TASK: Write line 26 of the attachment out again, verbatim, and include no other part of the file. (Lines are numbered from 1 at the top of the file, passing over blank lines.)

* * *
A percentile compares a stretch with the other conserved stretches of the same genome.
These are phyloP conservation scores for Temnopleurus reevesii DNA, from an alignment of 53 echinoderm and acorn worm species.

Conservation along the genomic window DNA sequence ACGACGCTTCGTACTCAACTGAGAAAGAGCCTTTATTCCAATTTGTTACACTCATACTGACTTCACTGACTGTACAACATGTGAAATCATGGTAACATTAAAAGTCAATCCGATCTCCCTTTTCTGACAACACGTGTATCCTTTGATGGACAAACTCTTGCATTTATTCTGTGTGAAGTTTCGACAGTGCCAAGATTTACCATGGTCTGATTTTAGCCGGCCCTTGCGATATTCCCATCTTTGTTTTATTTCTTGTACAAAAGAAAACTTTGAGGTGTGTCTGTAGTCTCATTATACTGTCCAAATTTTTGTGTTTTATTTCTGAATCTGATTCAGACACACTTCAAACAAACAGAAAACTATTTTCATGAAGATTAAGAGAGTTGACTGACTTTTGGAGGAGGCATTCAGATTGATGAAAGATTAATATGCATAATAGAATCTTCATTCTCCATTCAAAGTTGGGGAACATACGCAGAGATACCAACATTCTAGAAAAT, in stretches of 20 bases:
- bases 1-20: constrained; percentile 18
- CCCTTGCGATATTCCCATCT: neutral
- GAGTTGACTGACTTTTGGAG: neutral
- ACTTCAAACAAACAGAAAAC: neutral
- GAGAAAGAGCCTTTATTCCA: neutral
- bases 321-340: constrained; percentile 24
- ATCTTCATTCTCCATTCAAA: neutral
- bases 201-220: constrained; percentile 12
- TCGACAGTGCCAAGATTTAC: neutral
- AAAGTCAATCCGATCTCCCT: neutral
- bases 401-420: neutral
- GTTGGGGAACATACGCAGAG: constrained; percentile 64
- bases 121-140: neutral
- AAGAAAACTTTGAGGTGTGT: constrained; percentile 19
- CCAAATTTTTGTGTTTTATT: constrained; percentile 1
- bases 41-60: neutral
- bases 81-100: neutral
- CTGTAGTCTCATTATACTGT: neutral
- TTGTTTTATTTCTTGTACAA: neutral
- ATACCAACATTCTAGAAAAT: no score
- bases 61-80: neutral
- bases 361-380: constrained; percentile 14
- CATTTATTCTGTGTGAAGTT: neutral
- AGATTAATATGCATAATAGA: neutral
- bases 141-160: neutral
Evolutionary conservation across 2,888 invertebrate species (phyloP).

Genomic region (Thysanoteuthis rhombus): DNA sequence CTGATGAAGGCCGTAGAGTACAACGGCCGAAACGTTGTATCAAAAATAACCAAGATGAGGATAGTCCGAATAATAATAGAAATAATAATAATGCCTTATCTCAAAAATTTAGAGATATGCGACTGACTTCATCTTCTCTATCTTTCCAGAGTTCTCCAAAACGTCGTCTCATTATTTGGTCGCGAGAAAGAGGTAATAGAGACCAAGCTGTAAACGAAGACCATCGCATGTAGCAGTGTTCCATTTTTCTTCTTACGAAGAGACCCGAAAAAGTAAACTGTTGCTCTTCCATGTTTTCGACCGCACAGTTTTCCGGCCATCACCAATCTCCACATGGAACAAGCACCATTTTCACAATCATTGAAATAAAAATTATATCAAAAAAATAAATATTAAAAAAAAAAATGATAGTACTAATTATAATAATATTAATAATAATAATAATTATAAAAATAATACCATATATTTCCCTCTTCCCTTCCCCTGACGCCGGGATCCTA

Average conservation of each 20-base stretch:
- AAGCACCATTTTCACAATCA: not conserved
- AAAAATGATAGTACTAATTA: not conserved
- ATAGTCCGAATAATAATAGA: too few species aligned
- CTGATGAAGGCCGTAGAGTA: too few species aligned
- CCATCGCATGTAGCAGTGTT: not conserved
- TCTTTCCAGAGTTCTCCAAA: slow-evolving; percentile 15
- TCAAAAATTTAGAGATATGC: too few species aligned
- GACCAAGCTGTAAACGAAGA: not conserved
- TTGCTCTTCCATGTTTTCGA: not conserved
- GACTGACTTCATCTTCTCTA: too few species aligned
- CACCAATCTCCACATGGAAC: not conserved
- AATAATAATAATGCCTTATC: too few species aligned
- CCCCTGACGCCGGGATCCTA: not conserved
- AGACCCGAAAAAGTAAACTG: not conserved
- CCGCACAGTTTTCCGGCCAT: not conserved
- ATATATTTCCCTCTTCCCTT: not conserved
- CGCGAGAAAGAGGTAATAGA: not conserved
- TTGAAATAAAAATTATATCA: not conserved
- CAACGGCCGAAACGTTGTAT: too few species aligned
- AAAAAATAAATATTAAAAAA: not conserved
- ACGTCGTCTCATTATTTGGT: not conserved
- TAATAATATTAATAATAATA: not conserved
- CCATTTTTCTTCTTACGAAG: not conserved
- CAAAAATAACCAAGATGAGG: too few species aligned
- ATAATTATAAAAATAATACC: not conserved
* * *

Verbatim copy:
- CATTTATTCTGTGTGAAGTT: neutral